VFP architectures provide both single and double precision operations. Many operations can take place in either scalar form or in vector form. Several versions of the architecture are supported, including:
VFPv2, implemented in:
VFP10 revision 1, as provided by the ARM10200E processor.
VFP9-S, available as a separately licensable option for the ARM926E, ARM946E and ARM966E processors.
VFP11, as provided in the ARM1136JF-S, ARM1176JZF-S and ARM11 MPCore processors.
VFPv3, implemented on ARM architecture v7 and later, for example, the Cortex-A8 processor. VFPv3 is backwards compatible with VFPv2, except that it cannot trap floating point exceptions. It requires no software support code. VFPv3 has 32 double-precision registers.
VFPv3_fp16, VFPv3 with half-precision extensions. These extensions provide conversion functions between half-precision floating-point numbers and single-precision floating-point numbers, in both directions. They can be implemented with any Advanced SIMD and VFP implementation that supports single-precision floating-point numbers.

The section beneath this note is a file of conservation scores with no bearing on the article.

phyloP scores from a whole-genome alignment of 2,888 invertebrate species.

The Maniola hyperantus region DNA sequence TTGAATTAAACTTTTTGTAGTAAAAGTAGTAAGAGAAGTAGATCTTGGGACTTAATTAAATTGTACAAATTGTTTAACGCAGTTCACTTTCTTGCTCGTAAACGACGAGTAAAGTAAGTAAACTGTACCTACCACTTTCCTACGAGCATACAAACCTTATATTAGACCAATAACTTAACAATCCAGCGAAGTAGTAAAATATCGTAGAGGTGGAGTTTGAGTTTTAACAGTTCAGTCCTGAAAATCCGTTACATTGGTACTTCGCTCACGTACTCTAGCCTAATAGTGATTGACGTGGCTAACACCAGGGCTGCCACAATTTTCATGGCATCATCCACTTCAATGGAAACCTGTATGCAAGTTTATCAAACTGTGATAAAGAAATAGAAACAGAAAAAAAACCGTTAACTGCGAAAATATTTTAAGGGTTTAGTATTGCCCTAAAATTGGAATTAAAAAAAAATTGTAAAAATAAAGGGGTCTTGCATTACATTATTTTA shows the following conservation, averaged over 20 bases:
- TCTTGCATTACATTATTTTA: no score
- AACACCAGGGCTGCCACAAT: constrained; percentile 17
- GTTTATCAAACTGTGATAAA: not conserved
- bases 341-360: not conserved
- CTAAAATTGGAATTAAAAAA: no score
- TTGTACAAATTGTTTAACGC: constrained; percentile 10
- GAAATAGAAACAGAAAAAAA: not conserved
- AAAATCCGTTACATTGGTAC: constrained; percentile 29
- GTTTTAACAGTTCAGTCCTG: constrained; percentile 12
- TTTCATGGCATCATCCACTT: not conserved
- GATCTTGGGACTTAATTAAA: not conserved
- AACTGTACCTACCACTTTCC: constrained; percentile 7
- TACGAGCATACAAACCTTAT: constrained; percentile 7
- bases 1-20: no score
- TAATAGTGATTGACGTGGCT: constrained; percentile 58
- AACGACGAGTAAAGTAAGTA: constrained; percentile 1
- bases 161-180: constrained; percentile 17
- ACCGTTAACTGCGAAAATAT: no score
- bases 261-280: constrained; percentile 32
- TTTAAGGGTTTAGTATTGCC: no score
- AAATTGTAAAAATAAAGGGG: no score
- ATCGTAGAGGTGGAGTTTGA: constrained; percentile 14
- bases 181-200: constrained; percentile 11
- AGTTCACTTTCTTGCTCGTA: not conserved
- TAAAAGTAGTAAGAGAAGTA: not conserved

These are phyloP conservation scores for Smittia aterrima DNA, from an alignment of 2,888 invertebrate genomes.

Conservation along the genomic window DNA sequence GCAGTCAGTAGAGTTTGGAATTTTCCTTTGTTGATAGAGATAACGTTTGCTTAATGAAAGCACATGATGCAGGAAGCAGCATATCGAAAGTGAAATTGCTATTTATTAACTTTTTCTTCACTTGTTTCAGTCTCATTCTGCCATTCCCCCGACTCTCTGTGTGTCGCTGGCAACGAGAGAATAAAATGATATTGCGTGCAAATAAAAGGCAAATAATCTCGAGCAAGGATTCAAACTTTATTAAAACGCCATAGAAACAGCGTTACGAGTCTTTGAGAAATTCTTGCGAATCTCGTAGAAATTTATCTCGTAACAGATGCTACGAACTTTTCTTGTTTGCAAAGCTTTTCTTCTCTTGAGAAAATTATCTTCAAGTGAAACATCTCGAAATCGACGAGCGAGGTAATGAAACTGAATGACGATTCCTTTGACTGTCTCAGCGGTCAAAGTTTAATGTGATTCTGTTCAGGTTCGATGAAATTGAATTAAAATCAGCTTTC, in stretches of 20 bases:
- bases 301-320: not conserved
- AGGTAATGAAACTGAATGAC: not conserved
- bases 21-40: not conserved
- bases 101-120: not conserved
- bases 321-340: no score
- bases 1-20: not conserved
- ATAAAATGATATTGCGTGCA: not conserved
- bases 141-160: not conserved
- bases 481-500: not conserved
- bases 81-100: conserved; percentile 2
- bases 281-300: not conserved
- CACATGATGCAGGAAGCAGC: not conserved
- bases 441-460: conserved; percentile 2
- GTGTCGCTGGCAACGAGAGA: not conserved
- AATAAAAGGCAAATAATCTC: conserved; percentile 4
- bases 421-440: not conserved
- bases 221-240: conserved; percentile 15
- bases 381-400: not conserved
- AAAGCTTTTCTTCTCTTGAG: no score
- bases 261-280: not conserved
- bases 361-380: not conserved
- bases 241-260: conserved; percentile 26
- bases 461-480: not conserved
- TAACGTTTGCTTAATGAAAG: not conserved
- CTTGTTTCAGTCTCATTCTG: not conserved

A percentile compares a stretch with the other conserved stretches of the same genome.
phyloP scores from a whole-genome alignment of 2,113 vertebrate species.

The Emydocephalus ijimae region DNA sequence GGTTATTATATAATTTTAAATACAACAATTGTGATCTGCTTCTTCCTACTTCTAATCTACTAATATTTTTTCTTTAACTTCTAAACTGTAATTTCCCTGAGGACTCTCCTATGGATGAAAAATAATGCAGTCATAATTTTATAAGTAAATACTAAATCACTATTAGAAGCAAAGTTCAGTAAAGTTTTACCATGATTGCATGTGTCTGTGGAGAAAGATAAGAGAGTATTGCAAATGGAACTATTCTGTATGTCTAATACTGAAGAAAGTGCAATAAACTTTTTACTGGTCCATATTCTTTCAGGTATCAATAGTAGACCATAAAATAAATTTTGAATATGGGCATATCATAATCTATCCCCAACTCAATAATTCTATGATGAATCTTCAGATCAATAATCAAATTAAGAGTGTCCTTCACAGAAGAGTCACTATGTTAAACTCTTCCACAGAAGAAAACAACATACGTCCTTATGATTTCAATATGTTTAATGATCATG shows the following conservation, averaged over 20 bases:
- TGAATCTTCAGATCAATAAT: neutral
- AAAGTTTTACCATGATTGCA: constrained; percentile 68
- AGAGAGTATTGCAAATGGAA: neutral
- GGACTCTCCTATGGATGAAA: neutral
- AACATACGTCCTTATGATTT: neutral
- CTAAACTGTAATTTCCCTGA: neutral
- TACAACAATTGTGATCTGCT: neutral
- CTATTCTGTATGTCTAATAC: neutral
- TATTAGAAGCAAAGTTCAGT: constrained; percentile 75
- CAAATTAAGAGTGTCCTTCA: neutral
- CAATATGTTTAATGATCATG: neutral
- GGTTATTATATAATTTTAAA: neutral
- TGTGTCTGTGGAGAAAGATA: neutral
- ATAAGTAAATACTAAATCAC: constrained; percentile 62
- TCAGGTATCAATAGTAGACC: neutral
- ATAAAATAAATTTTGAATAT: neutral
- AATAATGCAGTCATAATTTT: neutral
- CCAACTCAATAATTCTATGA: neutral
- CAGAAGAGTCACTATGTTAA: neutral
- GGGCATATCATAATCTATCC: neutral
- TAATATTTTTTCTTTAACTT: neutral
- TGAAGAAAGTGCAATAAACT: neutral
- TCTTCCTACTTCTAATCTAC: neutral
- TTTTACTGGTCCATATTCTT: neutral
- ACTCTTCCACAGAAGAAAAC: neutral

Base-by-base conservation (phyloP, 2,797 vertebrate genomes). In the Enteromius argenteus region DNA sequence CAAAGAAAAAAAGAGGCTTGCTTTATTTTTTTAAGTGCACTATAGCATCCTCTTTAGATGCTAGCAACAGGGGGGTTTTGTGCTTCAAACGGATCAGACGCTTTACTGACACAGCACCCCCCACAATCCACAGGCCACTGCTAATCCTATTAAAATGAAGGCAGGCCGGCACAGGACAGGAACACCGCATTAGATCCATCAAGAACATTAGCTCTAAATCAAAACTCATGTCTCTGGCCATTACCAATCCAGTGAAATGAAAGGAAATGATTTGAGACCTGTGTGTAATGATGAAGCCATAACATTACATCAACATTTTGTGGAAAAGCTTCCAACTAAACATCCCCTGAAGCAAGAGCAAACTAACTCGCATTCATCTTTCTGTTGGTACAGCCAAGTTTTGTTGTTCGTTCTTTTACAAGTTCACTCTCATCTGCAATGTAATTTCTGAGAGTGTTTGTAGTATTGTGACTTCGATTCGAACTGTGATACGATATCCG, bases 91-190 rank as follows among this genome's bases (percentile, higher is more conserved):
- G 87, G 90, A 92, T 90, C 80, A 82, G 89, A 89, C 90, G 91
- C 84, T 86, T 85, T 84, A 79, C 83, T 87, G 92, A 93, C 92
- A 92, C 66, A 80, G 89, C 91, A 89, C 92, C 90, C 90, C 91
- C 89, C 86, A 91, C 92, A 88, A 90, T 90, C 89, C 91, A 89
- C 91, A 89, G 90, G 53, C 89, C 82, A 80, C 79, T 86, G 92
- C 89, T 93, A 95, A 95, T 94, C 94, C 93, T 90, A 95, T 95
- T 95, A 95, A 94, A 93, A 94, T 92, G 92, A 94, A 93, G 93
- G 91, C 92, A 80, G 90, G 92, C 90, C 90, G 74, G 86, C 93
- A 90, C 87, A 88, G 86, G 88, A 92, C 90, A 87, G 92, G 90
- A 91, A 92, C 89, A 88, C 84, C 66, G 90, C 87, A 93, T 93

VFPv3-D16, an implementation of VFPv3 that provides 16 double-precision registers. It is implemented on ARM architecture v7 processors that support VFP without NEON.
VFPv3U, an implementation of VFPv3 that can trap floating-point exceptions. It requires software support code.
VFPv4, implemented on ARM architecture v7 and later, for example, the Cortex-A7 processor. VFPv4 has 32 double-precision registers. VFPv4 adds both half-precision extensions and fused multiply-add instructions to the features of VFPv3.
VFPv4-D16, an implementation of VFPv4 that provides 16 double-precision registers. It is implemented on ARM architecture v7 processors that support VFP without NEON.
VFPv4U, an implementation of VFPv4 that can trap floating-point exceptions. It requires software support code.
Particular implementations of the VFP architecture might provide additional implementation-specific functionality. For example, the VFP coprocessor hardware might include extra registers for describing exceptional conditions. This extra functionality is known as sub-architecture functionality.